Consistent road tests provide improved assessments

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Uniformity during road tests and consistency among driver evaluators is key to ensuring that candidates with similar skill levels can be properly assessed and hired if they meet requirements.

Chris Wilkinson, sales manager at Impirica, said sometimes evaluators use subjectivity to determine risk. They may be pressured by operations to hire a candidate, he told attendees at a webinar on Dec. 13, organized by the Private Motor Truck Council of Canada.

An opinion of who is a good driver and what are the qualifications and skill levels required to do the job may also differ from evaluator to evaluator.

Pre-trip inspection at AIMS
(Photo: Leo Barros)

Road tests are performed during pre-employment, performance reviews, when a driver returns to work, is changing the type of vehicle they drive and for training.

A road test should include a pre-trip inspection assessment, backing, coupling and uncoupling a trailer, air brake knowledge and an on-road segment. Most tests take between 45 minutes to an hour-and-a-half. “It helps bulletproof your front door,” Wilkinson said.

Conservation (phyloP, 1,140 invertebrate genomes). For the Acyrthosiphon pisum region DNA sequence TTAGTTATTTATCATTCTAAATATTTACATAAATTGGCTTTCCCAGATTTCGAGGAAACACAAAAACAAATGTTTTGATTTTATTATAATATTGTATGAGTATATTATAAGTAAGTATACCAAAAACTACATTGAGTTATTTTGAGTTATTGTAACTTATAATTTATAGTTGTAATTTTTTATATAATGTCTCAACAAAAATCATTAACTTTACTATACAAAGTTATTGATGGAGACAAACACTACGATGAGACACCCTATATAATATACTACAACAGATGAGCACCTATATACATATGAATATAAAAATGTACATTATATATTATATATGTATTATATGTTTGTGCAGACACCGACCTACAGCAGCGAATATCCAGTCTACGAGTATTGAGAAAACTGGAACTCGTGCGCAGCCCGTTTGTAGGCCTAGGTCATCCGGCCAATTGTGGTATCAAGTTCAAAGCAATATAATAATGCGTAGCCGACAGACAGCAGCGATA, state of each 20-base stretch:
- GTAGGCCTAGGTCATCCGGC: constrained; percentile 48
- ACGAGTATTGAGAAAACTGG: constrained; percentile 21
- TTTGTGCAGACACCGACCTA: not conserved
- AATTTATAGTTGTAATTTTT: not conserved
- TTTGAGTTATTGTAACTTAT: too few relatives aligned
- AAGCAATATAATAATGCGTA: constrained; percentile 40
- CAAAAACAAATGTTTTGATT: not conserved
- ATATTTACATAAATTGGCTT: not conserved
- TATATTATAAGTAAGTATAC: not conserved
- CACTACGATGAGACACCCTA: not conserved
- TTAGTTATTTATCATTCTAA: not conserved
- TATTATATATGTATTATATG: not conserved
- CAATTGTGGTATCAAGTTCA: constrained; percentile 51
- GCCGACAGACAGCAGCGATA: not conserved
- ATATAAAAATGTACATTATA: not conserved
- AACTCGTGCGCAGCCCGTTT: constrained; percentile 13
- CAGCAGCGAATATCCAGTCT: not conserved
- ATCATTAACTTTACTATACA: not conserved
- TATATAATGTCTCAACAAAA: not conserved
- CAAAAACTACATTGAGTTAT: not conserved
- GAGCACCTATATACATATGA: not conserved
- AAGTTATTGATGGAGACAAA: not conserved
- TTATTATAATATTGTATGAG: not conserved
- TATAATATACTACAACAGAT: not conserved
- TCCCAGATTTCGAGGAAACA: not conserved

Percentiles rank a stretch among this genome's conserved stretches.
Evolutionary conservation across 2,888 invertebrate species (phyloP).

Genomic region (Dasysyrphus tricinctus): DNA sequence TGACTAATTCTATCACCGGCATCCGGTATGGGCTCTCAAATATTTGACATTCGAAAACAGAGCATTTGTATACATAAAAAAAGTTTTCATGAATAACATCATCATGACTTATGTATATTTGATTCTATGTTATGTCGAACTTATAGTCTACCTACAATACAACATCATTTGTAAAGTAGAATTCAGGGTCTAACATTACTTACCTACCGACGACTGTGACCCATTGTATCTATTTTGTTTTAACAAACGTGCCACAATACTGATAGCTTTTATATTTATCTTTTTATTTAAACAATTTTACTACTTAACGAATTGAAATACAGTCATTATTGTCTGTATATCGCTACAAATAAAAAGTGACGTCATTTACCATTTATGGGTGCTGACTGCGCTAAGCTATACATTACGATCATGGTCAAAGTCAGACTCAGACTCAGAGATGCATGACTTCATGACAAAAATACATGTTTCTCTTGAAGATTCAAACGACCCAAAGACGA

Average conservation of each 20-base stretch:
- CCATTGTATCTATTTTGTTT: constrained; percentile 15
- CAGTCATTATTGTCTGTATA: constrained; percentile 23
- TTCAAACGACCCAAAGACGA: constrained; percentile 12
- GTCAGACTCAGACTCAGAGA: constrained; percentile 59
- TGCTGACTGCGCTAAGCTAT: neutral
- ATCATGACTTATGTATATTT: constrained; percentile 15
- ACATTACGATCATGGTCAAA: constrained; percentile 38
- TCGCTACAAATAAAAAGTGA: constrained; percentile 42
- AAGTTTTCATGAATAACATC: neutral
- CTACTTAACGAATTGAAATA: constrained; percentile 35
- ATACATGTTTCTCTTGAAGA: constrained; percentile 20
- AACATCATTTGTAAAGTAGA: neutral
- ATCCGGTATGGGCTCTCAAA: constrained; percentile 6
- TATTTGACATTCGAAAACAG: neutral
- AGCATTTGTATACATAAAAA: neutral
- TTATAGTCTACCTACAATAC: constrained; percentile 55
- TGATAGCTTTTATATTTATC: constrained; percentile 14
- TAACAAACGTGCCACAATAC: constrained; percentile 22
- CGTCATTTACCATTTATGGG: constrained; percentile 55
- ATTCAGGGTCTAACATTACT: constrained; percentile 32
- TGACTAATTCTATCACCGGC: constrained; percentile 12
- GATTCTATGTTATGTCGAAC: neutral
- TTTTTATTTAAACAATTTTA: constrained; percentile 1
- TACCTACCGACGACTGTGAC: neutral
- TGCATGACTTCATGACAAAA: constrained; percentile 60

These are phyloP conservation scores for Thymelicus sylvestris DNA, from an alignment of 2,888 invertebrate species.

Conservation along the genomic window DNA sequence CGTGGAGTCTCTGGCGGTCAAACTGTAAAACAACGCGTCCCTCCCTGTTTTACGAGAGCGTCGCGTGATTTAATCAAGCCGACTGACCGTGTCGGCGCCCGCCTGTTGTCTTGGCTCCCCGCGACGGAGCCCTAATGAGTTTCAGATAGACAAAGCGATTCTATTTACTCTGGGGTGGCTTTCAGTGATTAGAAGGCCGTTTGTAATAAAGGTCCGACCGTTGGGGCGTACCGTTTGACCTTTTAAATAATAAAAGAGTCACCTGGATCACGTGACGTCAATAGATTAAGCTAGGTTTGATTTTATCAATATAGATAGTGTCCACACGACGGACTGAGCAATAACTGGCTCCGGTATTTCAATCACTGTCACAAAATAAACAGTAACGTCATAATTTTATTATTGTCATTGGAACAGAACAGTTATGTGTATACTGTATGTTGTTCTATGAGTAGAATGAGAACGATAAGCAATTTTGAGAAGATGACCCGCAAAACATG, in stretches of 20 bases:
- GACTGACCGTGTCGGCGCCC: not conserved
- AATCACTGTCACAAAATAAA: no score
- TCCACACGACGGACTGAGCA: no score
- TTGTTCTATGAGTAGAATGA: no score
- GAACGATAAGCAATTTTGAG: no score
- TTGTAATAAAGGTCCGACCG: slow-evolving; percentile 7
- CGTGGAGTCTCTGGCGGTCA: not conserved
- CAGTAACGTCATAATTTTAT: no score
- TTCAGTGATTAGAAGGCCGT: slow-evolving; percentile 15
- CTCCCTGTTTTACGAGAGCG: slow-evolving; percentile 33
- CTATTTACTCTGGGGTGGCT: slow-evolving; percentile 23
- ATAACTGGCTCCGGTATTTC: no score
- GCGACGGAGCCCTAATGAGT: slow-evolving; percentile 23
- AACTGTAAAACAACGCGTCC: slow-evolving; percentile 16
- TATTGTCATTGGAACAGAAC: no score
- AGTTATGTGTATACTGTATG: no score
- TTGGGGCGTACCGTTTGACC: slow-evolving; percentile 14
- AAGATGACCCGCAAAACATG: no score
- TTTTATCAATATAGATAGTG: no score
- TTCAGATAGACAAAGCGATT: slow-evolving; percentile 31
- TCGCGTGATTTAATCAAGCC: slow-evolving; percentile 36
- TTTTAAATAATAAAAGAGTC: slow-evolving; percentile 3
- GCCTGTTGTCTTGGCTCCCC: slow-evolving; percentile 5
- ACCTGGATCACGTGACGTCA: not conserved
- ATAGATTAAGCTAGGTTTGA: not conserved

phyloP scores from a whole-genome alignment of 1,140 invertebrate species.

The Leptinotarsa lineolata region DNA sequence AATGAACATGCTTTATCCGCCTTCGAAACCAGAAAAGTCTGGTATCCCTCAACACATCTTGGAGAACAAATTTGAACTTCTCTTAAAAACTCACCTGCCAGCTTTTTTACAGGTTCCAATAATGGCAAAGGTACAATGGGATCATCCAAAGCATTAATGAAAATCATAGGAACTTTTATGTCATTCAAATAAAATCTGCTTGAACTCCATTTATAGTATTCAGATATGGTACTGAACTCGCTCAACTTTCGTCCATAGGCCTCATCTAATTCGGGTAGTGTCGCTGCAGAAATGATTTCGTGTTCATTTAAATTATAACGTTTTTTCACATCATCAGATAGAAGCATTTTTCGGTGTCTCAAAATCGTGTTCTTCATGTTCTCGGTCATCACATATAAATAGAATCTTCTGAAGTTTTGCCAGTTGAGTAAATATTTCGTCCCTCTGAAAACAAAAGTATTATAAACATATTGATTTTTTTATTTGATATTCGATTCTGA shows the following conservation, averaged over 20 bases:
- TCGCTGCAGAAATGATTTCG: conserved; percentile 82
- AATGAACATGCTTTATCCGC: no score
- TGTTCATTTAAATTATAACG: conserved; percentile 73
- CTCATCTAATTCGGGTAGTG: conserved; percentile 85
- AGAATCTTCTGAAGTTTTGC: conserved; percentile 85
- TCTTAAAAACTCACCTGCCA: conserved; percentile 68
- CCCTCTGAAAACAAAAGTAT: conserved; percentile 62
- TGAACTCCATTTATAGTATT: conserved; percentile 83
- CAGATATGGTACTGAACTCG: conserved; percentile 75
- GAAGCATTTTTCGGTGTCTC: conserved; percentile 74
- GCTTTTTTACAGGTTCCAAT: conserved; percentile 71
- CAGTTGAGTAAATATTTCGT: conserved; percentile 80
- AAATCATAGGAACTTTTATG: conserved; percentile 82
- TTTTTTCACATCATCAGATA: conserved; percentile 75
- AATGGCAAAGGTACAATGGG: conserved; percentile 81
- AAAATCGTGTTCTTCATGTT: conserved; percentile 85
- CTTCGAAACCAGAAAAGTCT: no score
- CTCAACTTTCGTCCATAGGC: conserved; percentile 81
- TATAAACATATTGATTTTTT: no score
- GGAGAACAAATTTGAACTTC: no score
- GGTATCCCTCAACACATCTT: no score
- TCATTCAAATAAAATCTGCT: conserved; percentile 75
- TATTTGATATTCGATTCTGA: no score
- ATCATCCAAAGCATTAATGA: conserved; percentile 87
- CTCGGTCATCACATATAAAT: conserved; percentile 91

They are worth the investment because they provide due diligence, assess abilities, reduce attrition rates and can lead to improved performance.

Wilkinson believes evaluators should be filling out the assessment during the test and not after returning to the yard. Errors that took place could be forgotten.

A test may not be telling you if the performance being marked on operational needs. And were there competency errors or bad habits that could be trained out of a driver?

An important component is evaluating the evaluators. Some work in their comfort zone, marking down similar errors and tracking performance similarly. Wilkinson stressed that evaluators must be trained during their onboarding and be provided with ongoing training updates.

Unintentional discrimination

Attention must also be paid to avoid unintentional discrimination, Wilkinson said. Age or race need not be the sole factor and there is no need to establish an intention. The discrimination will be the result of subtle unconscious beliefs, biases, and prejudices.

He highlighted the halo effect where the focus is on something positive; for example, both the evaluator and driver are fans of the same sports team. On the other end is the horn effect, where a negative thing is the focus. The idiosyncratic rater bias, where evaluators weigh their evaluations toward their own personal eccentricities, affects test results, Wilkinson added. “It is more ego than science,” he said.

Fleets should provide consistency and stress on standardization when conducting a road test, Wilkinson noted. It is also important that routes should be consistent and uniform along with the duration of the test.

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Leo Barros is the associate editor of Today’s Trucking. He has been a journalist for more than two decades, holds a CDL and has worked as a longhaul truck driver. Reach him at

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